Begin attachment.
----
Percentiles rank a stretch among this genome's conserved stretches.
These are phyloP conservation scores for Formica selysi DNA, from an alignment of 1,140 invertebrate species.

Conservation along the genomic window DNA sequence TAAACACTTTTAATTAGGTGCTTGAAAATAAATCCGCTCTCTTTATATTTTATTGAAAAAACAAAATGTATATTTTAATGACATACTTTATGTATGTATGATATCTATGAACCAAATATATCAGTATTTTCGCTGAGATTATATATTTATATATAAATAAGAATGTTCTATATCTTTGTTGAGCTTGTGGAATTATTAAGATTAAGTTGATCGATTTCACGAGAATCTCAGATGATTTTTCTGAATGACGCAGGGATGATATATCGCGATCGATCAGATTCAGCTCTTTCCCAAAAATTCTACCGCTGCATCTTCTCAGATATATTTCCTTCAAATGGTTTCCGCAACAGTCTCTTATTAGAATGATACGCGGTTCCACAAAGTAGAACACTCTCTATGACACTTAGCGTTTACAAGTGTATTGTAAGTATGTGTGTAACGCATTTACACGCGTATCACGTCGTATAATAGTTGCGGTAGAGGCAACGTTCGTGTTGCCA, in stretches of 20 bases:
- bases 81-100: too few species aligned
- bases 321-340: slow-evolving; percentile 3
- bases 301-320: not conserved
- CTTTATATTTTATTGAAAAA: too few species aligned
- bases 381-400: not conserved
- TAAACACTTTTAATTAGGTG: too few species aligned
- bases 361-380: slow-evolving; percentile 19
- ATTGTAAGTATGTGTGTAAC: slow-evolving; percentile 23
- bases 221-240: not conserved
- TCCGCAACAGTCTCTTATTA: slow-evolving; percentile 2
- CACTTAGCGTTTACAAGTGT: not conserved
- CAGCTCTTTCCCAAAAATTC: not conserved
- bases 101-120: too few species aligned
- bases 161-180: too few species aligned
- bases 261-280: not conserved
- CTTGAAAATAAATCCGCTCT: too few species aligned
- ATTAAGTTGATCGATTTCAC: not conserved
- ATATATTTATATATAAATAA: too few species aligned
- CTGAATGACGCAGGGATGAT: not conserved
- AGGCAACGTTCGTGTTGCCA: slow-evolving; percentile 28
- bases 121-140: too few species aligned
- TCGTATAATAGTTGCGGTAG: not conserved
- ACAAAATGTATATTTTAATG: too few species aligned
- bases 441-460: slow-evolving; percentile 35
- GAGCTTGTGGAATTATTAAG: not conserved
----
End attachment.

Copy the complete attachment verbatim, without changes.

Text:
Percentiles rank a stretch among this genome's conserved stretches.
These are phyloP conservation scores for Formica selysi DNA, from an alignment of 1,140 invertebrate species.

Conservation along the genomic window DNA sequence TAAACACTTTTAATTAGGTGCTTGAAAATAAATCCGCTCTCTTTATATTTTATTGAAAAAACAAAATGTATATTTTAATGACATACTTTATGTATGTATGATATCTATGAACCAAATATATCAGTATTTTCGCTGAGATTATATATTTATATATAAATAAGAATGTTCTATATCTTTGTTGAGCTTGTGGAATTATTAAGATTAAGTTGATCGATTTCACGAGAATCTCAGATGATTTTTCTGAATGACGCAGGGATGATATATCGCGATCGATCAGATTCAGCTCTTTCCCAAAAATTCTACCGCTGCATCTTCTCAGATATATTTCCTTCAAATGGTTTCCGCAACAGTCTCTTATTAGAATGATACGCGGTTCCACAAAGTAGAACACTCTCTATGACACTTAGCGTTTACAAGTGTATTGTAAGTATGTGTGTAACGCATTTACACGCGTATCACGTCGTATAATAGTTGCGGTAGAGGCAACGTTCGTGTTGCCA, in stretches of 20 bases:
- bases 81-100: too few species aligned
- bases 321-340: slow-evolving; percentile 3
- bases 301-320: not conserved
- CTTTATATTTTATTGAAAAA: too few species aligned
- bases 381-400: not conserved
- TAAACACTTTTAATTAGGTG: too few species aligned
- bases 361-380: slow-evolving; percentile 19
- ATTGTAAGTATGTGTGTAAC: slow-evolving; percentile 23
- bases 221-240: not conserved
- TCCGCAACAGTCTCTTATTA: slow-evolving; percentile 2
- CACTTAGCGTTTACAAGTGT: not conserved
- CAGCTCTTTCCCAAAAATTC: not conserved
- bases 101-120: too few species aligned
- bases 161-180: too few species aligned
- bases 261-280: not conserved
- CTTGAAAATAAATCCGCTCT: too few species aligned
- ATTAAGTTGATCGATTTCAC: not conserved
- ATATATTTATATATAAATAA: too few species aligned
- CTGAATGACGCAGGGATGAT: not conserved
- AGGCAACGTTCGTGTTGCCA: slow-evolving; percentile 28
- bases 121-140: too few species aligned
- TCGTATAATAGTTGCGGTAG: not conserved
- ACAAAATGTATATTTTAATG: too few species aligned
- bases 441-460: slow-evolving; percentile 35
- GAGCTTGTGGAATTATTAAG: not conserved